Saturday, June 5, 2010

Things You Will Learn In College






Several months ago, a friend asked me to write a short essay about my experience graduating high school. The essay would be part of a larger compilation that was to be presented to graduating seniors that attended our church. In the spirit of that assignment I created the following list.
Things You Will Learn In College
  • There will be no greater frustration in your collegiate life than dealing with the school’s business office. Tuition payments will be misallocated, classes will be incorrectly credited, and occasionally you will be mistaken for a Korean exchange student when you request a copy of your transcript. The local community college still owes me $10 and I am more likely to be murdered by a French kangaroo assassin than to see that money again.
  • The schedule of class offerings will make it categorically impossible to actually schedule your prerequisites before the classes that they serve as perquisites for. This ensures that you will be taking Introduction to Hungarian Groove Poetry just to maintain the minimum credit hours until the class you actually need is offered again. 
  • The college textbook industry is run by organized crime. Every year the book manufacturers will issue a new edition that slightly alters the cover art and ensures that none of you page numbers match the previous year’s syllabus without contributing any new information. Mark my words, every year there will be a new edition of Ancient Mesopotamian Literature to purchase even though we do not annually discover any new ancient Mesopotamian literature.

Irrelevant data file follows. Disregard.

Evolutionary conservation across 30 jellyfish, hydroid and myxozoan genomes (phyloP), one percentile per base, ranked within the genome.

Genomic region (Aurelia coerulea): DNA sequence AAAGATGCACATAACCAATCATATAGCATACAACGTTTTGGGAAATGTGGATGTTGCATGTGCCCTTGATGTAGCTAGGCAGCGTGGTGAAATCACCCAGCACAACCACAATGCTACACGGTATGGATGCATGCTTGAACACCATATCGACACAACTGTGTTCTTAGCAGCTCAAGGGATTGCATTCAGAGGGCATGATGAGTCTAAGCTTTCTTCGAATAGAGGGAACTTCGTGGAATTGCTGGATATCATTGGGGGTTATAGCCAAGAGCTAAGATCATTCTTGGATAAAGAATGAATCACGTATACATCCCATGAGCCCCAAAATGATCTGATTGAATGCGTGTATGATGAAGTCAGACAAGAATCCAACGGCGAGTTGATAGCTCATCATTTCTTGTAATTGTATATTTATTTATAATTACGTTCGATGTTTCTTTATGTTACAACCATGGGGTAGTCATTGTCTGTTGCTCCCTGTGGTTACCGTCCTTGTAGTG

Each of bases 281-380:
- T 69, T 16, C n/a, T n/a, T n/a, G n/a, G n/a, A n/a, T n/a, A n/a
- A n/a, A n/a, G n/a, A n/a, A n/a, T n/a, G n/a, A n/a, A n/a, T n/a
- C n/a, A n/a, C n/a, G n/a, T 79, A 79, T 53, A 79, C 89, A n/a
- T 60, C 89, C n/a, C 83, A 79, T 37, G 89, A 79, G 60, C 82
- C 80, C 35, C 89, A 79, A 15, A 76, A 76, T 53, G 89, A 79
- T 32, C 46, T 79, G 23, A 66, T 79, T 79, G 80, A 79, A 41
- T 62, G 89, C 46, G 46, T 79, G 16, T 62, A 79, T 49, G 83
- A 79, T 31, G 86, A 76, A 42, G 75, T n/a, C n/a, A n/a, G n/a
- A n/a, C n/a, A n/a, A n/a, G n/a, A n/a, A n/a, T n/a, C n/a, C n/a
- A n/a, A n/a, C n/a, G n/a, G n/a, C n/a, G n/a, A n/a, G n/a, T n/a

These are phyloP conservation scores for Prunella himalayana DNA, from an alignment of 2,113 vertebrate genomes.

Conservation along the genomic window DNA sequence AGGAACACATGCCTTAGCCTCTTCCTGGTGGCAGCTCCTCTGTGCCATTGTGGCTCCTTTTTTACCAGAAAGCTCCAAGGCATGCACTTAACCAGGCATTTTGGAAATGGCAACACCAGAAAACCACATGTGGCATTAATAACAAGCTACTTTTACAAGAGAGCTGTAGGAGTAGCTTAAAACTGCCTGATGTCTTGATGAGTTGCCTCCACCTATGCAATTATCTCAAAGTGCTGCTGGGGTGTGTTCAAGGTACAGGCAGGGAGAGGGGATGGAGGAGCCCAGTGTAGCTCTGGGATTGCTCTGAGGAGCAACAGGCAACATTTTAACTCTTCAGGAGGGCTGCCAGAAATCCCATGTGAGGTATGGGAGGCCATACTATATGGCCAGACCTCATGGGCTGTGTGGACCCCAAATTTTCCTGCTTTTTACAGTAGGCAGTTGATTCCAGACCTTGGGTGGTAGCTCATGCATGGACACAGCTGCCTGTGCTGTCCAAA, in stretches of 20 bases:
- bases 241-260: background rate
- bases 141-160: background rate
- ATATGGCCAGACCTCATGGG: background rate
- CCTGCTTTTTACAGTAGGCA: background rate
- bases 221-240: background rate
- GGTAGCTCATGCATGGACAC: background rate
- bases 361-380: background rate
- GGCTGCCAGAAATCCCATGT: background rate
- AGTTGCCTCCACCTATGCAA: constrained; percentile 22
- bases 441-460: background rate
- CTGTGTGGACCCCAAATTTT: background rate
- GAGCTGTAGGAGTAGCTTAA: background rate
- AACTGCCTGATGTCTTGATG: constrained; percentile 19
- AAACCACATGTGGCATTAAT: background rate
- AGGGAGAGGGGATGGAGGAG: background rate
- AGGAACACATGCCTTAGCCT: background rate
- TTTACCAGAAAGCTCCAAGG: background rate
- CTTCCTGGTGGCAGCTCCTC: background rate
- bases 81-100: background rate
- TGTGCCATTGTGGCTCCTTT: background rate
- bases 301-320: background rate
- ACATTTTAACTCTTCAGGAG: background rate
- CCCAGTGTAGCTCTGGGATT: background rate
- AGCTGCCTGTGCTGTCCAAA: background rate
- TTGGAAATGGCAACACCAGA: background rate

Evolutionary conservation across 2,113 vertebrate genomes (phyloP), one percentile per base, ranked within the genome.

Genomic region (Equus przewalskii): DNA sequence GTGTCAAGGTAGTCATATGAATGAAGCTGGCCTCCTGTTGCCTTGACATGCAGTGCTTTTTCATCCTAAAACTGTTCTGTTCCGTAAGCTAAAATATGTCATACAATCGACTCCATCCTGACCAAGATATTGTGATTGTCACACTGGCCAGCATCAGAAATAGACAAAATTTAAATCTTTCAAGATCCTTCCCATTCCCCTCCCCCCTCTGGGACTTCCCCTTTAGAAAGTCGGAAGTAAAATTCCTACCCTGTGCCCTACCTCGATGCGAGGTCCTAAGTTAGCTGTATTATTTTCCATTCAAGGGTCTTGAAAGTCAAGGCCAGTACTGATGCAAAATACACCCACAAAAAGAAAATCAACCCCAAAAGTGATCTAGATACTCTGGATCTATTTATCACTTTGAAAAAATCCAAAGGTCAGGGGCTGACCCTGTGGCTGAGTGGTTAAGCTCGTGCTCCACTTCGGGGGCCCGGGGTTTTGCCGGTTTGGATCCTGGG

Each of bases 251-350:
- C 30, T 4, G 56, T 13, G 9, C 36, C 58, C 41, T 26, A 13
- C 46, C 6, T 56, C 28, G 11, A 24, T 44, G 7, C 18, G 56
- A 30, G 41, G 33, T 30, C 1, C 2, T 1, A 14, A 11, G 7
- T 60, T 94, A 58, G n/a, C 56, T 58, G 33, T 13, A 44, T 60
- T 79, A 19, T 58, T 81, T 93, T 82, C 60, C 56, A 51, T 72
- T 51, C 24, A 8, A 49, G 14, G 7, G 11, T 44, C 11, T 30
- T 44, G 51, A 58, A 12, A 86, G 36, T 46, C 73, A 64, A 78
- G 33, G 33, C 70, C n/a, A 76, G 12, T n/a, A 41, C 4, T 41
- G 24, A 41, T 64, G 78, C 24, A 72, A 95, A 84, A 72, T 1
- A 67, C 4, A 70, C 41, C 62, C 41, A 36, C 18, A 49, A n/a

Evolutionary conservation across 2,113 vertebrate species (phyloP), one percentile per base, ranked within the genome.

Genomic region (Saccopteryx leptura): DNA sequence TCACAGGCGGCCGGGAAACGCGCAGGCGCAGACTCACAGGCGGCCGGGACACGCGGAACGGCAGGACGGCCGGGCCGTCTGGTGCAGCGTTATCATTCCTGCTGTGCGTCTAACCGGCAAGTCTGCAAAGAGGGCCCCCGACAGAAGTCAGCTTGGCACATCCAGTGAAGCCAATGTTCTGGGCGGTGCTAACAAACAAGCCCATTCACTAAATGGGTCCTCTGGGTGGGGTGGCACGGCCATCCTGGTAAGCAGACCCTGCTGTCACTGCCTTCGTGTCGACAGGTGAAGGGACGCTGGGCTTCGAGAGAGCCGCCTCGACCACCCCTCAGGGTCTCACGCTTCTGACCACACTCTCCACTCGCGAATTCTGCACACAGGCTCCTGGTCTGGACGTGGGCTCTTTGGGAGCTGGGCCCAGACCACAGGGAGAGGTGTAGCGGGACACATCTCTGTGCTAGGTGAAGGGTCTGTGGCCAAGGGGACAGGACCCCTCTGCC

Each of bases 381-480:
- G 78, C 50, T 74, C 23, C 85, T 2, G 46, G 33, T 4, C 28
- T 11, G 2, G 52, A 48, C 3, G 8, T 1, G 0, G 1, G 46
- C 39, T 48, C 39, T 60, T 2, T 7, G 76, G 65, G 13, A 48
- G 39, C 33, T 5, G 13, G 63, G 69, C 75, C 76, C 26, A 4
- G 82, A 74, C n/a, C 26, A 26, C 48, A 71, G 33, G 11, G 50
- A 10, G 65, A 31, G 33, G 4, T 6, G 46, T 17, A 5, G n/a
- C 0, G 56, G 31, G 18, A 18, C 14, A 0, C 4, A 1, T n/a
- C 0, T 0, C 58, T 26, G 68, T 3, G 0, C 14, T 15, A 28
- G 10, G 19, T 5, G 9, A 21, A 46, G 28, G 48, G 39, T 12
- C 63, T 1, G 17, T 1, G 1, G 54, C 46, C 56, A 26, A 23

•   Cologne / perfume should be used sparingly as a substitute for actually washing your clothes and showering. 
  • You will not really decide on your major until at least your third year, so until that time you can divert unwanted inquiries by replying that you are pursuing a doctorate in “Leisure Studies.” If they ask you exactly what comprises “Leisure Studies” you can simply inform them that you have not yet gotten around to that in class.
  • It is imperative not to judge others based on their mannerisms or outward appearance. You will be exposed to a dizzying array of philosophies, viewpoints, and personal credos while in college which can be invaluable in shaping new views or cementing old ones.
  •   In direct contrast to the preceding rule, never trust anyone with more than one Mickey Mouse tattoo or people who refer to themselves exclusively in the third person as both can be early manifestations of mental illness.
  • Don’t assume someone is artsy just because they listen to Radiohead or Snow Patrol, read Shakespearean tragedies, and seem socially withdrawn. They may just be depressed because they are enrolled at their safety school.
  • If you live on campus, at some point, you will attend an 8:00 AM class while wearing pajama pants and a free T-Shirt that you received as compensation for attending a youth event.
  • Parents tend to frown on terms like “academic probation” and “property damage.” Do your best to ensure that they do not receive any official university communications that contain these phrases.
  • When you attend a party, do not forget that both God and Facebook are watching you, but only one of them dispenses grace.
  • Hold fast to your optimistic ideologies, their constant infusion into the world inoculates the rest of us against selfish pessimism.
  • Your faith will be tested by new opportunities and more elaborate temptations than you have faced before. When you successfully resist temptation: cautious humility. When you succumb to temptation: constructive repentance. When you witness others succumb to temptation: grace and compassion.


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